KARACHI – With concerns being raised by PTI-led government’s members over undue advantages to Chinese companies, Pakistan is considering reviewing agreements signed with China under President Xi Jinping’s Belt and Road Initiative, Financial Times magazine reported on Sunday. The projects on which
KARACHI – With concerns being raised by PTI-led government’s members over undue advantages to Chinese companies, Pakistan is considering reviewing agreements signed with China under President Xi Jinping’s Belt and Road Initiative, Financial Times magazine reported on Sunday.
The projects on which renegotiations are being reconsidered are part of the multi-billion dollar China-Pakistan Economic Corridor (CPEC) plan that connects Asia and Europe through Pakistan’s Gawadar port.
Prime Minister Imran Khan’s advisor on commerce, textiles, industries production, and investment Abdul Razzaq Dawood talking to FT said that the agreements which are extending illegal benefits to Chinese firms need to be reevaluated, adding that Pakistani companies are facing disadvantages. He suggested that all projects based on the CPEC, which remained at the center position during the tenure of PML-N, must be stopped for at least a year.
“Chinese companies received tax breaks, many breaks and have an undue advantage in Pakistan; this is one of the things we’re looking at because it’s not fair that Pakistan companies should be disadvantaged,” he told the FT.
He slammed the previous government of PML-N for not negotiating with China correctly on the CPEC, saying “The previous government did a bad job…”.
“I think we should put everything on hold for a year so we can get our act together. Perhaps we can stretch CPEC out over another five years or so,” he added.
Finance Minister Asad Umar, who is chalking out a plan to avoid IMF programme, talking to the international magazine said that Pakistan should be wary on not offending China even as it reviews the CPEC.
We don’t intend to handle this process like Mahathir,” Umar said while referring to the Malaysian Prime Minister Mahatir Mohammad who issued alerts about possible Chinese “neo-colonialism” on the pretext of its investments. The new Malaysian government also suspended three pipeline projects run by China.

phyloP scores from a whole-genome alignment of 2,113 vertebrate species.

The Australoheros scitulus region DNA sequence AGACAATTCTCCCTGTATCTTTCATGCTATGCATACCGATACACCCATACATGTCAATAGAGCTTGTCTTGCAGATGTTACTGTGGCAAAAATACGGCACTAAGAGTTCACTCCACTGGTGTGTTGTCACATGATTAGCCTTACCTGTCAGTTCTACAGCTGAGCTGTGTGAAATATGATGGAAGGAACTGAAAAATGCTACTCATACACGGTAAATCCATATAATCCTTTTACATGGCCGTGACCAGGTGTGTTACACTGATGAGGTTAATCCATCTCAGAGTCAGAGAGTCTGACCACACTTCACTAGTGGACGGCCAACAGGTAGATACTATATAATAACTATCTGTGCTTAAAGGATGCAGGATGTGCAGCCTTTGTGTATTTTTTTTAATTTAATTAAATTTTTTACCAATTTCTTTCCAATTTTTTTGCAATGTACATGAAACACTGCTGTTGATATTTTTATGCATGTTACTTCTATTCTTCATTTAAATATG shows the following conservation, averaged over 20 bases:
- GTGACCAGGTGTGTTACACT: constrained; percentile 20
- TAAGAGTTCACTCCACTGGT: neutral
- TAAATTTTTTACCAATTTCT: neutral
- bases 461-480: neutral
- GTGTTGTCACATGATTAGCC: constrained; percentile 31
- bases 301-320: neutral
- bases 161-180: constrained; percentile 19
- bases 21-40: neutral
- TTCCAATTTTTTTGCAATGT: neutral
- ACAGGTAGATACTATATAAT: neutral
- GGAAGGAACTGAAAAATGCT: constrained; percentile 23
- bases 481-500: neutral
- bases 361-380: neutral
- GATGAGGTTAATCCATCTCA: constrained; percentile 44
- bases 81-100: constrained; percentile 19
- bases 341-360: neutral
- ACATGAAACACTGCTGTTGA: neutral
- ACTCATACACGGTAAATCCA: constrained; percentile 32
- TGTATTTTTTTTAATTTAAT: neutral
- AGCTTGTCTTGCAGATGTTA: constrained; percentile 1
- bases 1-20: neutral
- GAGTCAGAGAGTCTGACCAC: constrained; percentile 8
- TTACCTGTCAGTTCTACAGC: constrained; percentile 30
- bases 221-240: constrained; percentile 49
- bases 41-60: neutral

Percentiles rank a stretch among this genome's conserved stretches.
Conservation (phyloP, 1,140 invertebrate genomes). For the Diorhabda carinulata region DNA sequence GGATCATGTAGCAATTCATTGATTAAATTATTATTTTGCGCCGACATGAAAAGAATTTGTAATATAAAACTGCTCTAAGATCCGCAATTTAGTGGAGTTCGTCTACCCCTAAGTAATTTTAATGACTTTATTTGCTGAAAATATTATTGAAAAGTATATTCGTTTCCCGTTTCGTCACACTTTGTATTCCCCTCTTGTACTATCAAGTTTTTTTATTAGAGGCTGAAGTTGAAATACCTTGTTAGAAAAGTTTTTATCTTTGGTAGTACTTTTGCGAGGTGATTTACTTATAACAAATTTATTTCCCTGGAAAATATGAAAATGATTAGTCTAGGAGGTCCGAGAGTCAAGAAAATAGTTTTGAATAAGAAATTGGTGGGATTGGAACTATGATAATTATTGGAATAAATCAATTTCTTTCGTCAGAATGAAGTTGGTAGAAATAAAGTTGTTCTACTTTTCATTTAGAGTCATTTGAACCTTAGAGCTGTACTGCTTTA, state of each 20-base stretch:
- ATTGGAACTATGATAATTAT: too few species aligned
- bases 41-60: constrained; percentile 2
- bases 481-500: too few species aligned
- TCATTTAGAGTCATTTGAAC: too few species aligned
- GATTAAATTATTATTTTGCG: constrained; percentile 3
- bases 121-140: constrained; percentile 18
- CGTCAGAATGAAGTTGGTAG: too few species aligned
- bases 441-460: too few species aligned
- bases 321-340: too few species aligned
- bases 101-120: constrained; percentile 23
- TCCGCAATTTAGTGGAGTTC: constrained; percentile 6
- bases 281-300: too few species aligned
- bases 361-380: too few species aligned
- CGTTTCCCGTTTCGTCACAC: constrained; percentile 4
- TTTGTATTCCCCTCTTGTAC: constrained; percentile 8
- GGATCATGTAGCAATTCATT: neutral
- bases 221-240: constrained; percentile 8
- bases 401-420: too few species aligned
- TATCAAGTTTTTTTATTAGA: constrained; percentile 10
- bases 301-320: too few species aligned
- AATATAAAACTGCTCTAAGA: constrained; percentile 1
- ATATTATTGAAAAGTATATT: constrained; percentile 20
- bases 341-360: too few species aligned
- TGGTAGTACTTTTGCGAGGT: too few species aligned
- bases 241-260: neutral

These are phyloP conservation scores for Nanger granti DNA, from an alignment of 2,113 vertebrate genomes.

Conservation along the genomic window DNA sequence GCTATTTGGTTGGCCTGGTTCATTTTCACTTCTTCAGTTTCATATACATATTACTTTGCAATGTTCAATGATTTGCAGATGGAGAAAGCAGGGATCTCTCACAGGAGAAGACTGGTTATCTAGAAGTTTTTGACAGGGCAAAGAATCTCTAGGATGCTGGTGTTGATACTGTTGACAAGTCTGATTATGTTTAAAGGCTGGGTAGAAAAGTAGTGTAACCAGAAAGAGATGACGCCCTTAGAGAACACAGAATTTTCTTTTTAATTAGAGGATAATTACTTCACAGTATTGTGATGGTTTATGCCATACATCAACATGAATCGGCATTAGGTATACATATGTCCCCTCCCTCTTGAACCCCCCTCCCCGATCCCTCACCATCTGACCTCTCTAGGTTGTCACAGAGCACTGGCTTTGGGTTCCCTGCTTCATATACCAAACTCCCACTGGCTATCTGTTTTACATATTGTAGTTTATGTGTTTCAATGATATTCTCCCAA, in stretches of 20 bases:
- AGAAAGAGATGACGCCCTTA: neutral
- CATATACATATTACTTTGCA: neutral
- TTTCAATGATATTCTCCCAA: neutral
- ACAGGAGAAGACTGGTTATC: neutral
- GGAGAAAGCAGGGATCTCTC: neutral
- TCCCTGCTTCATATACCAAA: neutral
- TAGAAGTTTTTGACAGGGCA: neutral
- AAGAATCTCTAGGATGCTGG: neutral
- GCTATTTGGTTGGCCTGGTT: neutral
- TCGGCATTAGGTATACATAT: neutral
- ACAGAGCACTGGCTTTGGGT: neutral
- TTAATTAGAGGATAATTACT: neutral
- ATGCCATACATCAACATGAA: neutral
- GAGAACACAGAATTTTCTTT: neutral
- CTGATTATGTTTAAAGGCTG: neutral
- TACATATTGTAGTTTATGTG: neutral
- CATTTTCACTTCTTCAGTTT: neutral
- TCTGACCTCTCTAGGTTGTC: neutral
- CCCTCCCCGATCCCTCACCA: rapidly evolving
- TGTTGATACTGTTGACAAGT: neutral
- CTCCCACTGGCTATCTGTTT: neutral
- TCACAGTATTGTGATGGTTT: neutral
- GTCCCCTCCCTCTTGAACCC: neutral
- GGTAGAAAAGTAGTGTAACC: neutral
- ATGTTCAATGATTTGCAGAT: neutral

Amid calls for the reevaluation of the CPEC, Chinese State Councillor and Foreign Minister Wang Yi, who reached Pakistan last week, indicated his country’s willingness to talk about the CPEC again.
It is recalled that PM Imran Khan, on September 4, formed separate cabinet committees on the China Pakistan Economic Corridor (CPEC), privatization and energy.
The Chinese foreign minister called on Imran Khan in Islamabad on Sunday to discuss regional situation and global issues with the new government in the South Asian country.
During the meeting, Yi conveyed the desire of Chinese leadership to work with the new government for further enhancing the strategic partnership between Pakistan and China.
The foreign minister underscored the significance of China-Pakistan relationship which served as a model of friendship in interstate relations. He underscored the significance of CPEC for the mutual benefit of the people of both countries.
Imran Khan, who took the office last month, thanked Yi for the good wishes of Chinese leadership. He reiterated that friendship with China is a cornerstone of Pakistan’s Foreign Policy.
An official press release states that the Pakistani premier thanked his Chinese counterpart for the invitation to visit China and looked forward to his visit and meetings with the Chinese leadership.
Khan also reiterated that his government is committed to the implementation of CPEC.